A City of Sadness chronicles the lives of the Lin family during the turbulent four years between the Japanese withdrawal from Taiwan (after 51 years of occupation) in 1945, to the secession of Taiwan from mainland China in 1949. The eldest brother, Wen-Heung (Chen Sown-yung), a robust man with crude manners, returns from the war to open a family restaurant called ‘Little Shanghai’ in celebration of Taiwan’s reunification with mainland China. The second brother, Wen-Leung (Jack Gao), became insane during his tour of duty, and is being treated at the local hospital. After Wen-Leung’s recuperation, the lack of prospects in Taiwan and lure of easy money from the Shanghai visitors draw him into the world of organized crime. A third brother, Wen-Sun, sent into combat in the Philippines, is missing in action. The fourth brother, a pensive, shy young man named Wen-Ching (Tony Leung), spared from conscription because of deafness, runs a photography studio. In these uncertain times, even the schools are not immune from the chaos. The school headmaster, Ogawa (Nagatani Sentaro), a man of Japanese heritage, is ordered to repatriate to Japan with his daughter, Shizuko (Nakamura Ikuyo). Wen-Ching’s friend Hinoe (Wu Yifang), a teacher and intellectual, is increasingly seen as an insurrectionist threat by the corrupt mainland officials, and is forced to hide out in the mountains in order to spare his family from political harassment. Meanwhile, Hinoe’s sister, Hinome (Xin Shufen), a nurse, becomes a constant witness to the chaos, as her responsibilities shift from tending to war casualties, to gang-related violence, to military aggression. Hinome is in love with the gentle Wen-Ching, but the country’s instability continues to threaten their happiness. One day, in what has come to be known as the 2/28 Incident, mainland officials violently crack down on the Taiwanese rebels, and thousands of people are imprisoned or killed in the uprising. Wen-Ching is among those detained by the authorities. In a subtly disturbing scene, Wen-Ching nervously paces the crowded prison cell as he awaits his uncertain fate, unable to hear the distant sound of gunfire from the swift execution of convicted dissidents.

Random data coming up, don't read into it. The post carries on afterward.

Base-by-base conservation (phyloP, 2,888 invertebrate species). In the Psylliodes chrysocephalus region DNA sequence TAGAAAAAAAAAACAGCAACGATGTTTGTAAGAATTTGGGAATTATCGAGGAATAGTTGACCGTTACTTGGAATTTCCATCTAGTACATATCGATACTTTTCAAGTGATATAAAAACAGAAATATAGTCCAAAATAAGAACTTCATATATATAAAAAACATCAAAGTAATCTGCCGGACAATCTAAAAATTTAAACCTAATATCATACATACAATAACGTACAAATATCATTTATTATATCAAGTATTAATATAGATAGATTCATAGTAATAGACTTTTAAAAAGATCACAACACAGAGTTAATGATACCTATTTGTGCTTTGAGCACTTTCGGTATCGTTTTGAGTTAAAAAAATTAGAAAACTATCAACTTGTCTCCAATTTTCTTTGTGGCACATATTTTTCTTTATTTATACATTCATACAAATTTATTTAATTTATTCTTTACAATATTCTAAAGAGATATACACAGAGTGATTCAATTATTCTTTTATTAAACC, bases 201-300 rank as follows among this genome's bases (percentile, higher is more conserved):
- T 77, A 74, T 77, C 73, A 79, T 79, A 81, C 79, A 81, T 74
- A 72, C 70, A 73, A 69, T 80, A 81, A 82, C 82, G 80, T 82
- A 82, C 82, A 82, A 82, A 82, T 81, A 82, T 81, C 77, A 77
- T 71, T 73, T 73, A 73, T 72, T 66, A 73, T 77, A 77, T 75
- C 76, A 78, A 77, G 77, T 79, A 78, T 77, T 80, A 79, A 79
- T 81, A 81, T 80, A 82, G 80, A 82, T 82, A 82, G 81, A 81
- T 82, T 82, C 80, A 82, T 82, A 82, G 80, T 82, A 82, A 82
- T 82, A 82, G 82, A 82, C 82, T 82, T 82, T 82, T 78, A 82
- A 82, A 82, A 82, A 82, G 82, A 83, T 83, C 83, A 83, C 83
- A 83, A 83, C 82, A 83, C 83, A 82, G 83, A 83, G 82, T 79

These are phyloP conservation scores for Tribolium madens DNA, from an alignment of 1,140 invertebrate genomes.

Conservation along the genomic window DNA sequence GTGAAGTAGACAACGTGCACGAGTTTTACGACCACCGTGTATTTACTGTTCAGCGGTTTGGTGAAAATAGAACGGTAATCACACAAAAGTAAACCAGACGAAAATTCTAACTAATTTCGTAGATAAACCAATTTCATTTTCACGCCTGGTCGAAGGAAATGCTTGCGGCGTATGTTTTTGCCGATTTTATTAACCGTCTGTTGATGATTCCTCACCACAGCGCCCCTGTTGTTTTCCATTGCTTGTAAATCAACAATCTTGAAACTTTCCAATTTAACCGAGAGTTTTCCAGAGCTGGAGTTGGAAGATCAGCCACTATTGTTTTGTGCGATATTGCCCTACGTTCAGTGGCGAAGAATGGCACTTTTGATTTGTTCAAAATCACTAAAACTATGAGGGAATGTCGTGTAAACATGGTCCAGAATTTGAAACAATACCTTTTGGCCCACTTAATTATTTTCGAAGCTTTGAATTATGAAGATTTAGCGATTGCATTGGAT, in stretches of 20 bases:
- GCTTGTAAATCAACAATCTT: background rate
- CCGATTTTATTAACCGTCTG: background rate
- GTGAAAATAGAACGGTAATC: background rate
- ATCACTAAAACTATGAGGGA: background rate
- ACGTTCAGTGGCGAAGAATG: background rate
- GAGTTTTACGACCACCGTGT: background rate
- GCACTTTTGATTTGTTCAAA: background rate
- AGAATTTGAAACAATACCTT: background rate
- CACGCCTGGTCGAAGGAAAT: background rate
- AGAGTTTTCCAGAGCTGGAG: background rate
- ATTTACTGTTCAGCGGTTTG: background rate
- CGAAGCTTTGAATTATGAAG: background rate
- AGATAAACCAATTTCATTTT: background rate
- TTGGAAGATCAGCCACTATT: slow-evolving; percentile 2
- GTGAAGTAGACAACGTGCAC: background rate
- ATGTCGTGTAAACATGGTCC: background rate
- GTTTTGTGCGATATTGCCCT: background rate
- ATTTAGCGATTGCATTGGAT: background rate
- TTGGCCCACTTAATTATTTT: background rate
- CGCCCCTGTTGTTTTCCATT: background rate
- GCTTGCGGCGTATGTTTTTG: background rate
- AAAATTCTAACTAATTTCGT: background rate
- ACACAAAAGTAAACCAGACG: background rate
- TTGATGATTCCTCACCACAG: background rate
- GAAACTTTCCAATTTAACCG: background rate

Hou Hsiao-hsien creates a thematically complex and visually intoxicating historical account of the birth of the Taiwanese nation in A City of Sadness. Through seamless ellipses, Hou encapsulates the uncertainty and violence of a turbulent period into the graceful narrative account of personal history: the poem written by Shizuko’s brother, presumably killed in the war; a young Wen-Ching imitating the gestures of an opera singer; the Taiwanese rebels mistaking Wen-Ching for a mainlander because of his inability to speak; Wen-Leung’s violent clash with a rival gang. Hou further creates a sense of impotence and cyclicality through recurring imagery that reflects Taiwan’s pattern of occupation and subservience at the governing hands of interfering “outsiders”. The repeated stationary shot of the hospital entrance from takes on several meanings: the admission of wounded soldiers, a shell-shocked Wen Leung, and subsequently, rebels; the birth of a child; Shizuko’s poignant farewell to her childhood friend, Hinome, before evacuating the island. An early scene shows a framed shot of the father seated at a table amid the confusion of preparations for the day’s festivities, as Wen-Heung rationalizes Wen-Ching’s absence from the family gathering. It is a stark contrast to the final shot of the family patriarch and Wen-Leung at the dinner table, as a historical anecdote concludes the film: the loss of mainland China in 1949. Juxtaposed against the understatedly poignant image of the father and son dining in silence, their profound mutual loss is palpable and shattering.
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